John J. Conley, S.J., holds the Knott Chair in Philosophy and Theology at Loyola University Maryland in Baltimore, Md.

Comments

Paul Ferris | 2/20/2015 - 3:11pm

Fr Conley's advice is very well taken but to me he is referring to the matter of the homily and not the form (using an scholastic construct) The form of the homily is in the holiness, the love of the Word, the spirituality of the speaker.
Even if one follows all of Fr. Conley's advice but is not back by a sanctified life, the homily won't "work". I would add to that the listeners also must work at living the Word or they will not appreciate what is being said. I think if one really relies on the Holy Spirit then both speaker and listener will benefit and God will be glorified.

Lee Gilbert | 2/8/2015 - 1:33am

Well, it's been a while but it would be nice to hear a hellfire and brimstone sermon now and then, just to see if anyone knows how to do it anymore. A few years ago the rector at the cathedral here did allow from the pulpit that although it may seem indelicate to say so, we still do believe in hell. Not all the time, maybe once every two years, it would be nice if someone would supply the context for the concept of salvation- with a little verve.

If we were trying to catch flies, honey would help, but when our pulpits were fountains of vinegar the churches were full. Our Lord seemed to think the way to catch men was to speak of a place where the worm does not die and the fire is not quenched, where there is wailing and gnashing of teeth, where it would have been better not to have been born than to go there, of millstones and a gulf that cannot be crossed. So by all means learn Hebrew, especially gehenna. Immerse yourself in Greek, walk around in the ἄβυσσος. Say something that might put the fear of God into your people and bring them to confession. Servile fear. Of course, you don't want to end there, but servile fear is a great place to begin. As I say, bring it up now and then- surely not as often as Our Lord or Sts Peter or Paul, Vincent Ferrer, Bernardine of Siena, or John Vianney, or but should it not be at least a small part of your armamentarium? "Save yourselves from this perverse generation, " said Peter and five thousand men were added that day. That such an approach would be so jarring to our current ecclesial ethos is all the more reason to make some small experiments with salt and fire.

BRUCE SNOWDEN | 2/26/2015 - 1:12pm

Mr. Gilbert, I just read your post and cannot accept your premise that spiritual terrorism is the road away from Hell to Heaven! I find it much more "like God" to hang my hat on the "hat-rack" of St. Faustina Kowalska's Divine Mercy Revelations, like these words from Jesus to us, "Tell aching humanity to snuggle close to my Merciful Heart!" Two kinds of people "snuggle" - LOVERS quite legitimately and LITTLE CHILDREN to parents for comfort when scared or as a sign of affection. So, Jesus is telling us to be like "Lovers" and "Little Children" relating to him, That's the Godly way! By the way, Jesus also admits that humanity is "aching" in some way hurting or in pain. How wonderful to hear that Divine admission, by our God who said "You shall know the truth and the truth shall set you free" - yes FREE not tethered by FEAR!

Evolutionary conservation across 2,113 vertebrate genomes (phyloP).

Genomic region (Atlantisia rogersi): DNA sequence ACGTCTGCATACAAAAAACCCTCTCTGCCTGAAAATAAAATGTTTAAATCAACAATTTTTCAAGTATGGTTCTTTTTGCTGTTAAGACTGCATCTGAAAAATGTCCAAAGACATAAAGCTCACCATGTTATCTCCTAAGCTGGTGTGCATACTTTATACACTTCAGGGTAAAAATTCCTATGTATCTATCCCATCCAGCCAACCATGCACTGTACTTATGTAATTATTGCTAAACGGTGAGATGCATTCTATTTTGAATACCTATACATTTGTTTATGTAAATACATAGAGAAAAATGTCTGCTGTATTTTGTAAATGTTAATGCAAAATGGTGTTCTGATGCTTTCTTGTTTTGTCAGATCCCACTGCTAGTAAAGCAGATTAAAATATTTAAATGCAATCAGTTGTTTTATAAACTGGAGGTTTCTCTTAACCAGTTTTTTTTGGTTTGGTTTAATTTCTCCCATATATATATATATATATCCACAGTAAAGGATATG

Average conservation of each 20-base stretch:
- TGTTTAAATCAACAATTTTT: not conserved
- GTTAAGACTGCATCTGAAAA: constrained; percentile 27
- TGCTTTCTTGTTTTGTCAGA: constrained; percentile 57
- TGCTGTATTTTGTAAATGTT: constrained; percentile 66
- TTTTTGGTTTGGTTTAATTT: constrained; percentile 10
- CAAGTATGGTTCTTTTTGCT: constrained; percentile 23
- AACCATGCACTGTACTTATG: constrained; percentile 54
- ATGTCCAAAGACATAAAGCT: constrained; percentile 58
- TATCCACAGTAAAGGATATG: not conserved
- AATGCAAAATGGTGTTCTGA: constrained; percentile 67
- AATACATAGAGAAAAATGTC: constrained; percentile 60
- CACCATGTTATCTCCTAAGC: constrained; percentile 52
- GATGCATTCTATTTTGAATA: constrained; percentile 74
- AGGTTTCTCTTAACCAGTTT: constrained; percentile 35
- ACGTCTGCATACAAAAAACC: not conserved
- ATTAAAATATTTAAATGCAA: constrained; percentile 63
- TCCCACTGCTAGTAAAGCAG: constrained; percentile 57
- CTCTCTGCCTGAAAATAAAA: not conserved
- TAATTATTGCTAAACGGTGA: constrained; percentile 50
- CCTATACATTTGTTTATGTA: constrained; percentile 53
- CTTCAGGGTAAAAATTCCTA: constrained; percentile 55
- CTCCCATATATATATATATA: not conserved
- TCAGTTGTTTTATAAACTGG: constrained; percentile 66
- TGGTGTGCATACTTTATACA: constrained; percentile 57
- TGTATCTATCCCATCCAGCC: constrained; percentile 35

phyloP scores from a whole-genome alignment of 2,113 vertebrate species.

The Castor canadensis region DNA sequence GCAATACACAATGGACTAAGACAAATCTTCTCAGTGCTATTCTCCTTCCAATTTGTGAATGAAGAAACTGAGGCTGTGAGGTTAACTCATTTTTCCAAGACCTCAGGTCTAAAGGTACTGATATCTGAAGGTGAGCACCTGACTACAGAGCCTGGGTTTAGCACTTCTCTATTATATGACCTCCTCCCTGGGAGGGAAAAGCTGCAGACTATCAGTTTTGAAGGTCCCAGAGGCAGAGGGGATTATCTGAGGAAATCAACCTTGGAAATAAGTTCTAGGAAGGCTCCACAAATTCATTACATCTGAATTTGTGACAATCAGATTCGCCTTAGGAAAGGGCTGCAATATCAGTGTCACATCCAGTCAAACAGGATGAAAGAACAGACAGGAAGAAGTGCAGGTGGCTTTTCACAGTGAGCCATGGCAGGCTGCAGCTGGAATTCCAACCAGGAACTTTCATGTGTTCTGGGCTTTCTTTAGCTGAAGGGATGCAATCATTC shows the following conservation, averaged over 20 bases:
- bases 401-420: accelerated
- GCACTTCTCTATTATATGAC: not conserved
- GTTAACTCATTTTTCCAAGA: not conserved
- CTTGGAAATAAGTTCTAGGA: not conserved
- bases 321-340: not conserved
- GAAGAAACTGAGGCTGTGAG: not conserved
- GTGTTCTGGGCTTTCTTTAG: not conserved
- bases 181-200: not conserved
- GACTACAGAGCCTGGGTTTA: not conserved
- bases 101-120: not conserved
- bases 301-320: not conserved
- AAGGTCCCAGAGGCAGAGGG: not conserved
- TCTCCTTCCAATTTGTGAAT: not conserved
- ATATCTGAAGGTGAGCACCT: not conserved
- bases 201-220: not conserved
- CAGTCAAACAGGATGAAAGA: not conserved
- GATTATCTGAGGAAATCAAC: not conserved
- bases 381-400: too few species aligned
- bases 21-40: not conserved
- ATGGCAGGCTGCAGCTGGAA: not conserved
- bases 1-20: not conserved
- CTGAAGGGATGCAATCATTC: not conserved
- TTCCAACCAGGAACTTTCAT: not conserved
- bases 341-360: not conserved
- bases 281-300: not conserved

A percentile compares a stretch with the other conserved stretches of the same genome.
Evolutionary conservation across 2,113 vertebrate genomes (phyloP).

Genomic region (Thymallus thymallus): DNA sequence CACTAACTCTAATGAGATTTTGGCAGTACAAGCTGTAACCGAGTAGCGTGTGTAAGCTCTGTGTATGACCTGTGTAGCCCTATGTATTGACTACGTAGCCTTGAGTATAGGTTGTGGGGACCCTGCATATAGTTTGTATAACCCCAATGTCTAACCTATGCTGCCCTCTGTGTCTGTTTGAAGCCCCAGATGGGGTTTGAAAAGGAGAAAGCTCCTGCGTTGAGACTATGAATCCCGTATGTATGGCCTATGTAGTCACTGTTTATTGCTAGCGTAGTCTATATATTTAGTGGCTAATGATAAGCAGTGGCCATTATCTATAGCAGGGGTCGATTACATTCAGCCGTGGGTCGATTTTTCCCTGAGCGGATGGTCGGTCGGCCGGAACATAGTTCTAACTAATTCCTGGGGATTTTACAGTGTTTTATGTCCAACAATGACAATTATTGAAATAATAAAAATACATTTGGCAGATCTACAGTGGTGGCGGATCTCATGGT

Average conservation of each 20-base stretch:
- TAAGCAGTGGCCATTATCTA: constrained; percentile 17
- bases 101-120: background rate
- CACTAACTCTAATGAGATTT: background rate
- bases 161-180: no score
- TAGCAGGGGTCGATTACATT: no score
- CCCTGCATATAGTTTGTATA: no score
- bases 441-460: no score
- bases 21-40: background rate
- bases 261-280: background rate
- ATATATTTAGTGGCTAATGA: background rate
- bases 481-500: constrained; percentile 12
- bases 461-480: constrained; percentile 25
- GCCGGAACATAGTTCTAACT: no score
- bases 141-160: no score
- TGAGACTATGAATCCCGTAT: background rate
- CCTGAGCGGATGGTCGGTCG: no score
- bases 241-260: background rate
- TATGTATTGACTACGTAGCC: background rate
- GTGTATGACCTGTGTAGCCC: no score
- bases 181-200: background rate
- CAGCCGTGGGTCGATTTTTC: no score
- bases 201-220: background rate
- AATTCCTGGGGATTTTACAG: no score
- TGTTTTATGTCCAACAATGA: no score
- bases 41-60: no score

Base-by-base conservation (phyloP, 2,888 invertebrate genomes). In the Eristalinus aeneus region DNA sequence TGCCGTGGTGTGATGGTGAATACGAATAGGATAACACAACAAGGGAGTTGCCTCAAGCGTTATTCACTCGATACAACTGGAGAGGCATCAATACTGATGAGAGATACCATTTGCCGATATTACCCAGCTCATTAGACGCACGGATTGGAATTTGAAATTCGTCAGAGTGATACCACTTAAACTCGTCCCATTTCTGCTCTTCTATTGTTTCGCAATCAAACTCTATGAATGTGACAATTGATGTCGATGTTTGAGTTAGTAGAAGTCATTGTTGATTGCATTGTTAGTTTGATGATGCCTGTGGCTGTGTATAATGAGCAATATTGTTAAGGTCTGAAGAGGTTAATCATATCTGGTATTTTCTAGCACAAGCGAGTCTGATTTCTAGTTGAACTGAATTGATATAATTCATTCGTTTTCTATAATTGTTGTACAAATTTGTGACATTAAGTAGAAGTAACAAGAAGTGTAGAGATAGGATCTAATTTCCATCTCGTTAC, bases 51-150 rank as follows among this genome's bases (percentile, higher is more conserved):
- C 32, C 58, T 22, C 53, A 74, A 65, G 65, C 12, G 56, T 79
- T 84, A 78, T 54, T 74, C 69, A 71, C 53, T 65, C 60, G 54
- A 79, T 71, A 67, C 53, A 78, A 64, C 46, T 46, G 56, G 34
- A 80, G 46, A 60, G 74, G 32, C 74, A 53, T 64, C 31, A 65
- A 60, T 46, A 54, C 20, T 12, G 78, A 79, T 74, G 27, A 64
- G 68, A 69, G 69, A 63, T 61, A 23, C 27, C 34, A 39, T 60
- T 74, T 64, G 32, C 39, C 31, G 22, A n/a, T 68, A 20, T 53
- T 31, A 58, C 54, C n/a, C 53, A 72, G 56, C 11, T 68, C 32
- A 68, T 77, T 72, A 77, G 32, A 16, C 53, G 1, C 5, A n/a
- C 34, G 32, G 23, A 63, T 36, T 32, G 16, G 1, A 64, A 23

John Farrell | 2/1/2015 - 7:17am

Well-written and better said, Father. French philosophy won out over preaching in your case, and thus the Church lost an outstanding professor of homiletics. You article was as a good sermon might be -- clear, concise, comprehensible, organized, and faith based.

As someone on the Anglican side of the Tiber, I can assure that your list of "don't's" apply equally to us. In fact I sent its link to the listserve for the clergy of the Episcopal Diocese of New York, encouraging my colleagues to "read, inwardly digest, learn, and laugh a bit." Only the most exemplary will not recognize themselves on a bad day. Only the most obtuse will not recognize themselves at all.

Thank you again. You're worth my yearly subscription.

David Pasinski | 1/28/2015 - 10:04am

The pithiest advice received... "Be clear, be colorful, be seated."The most often deadly boring advice... "Tell them what you're going to tell'em, tell'em, tell 'em what you told 'em."
I don't disagree with Fr. Conley, but homey illustrations well done can make it real.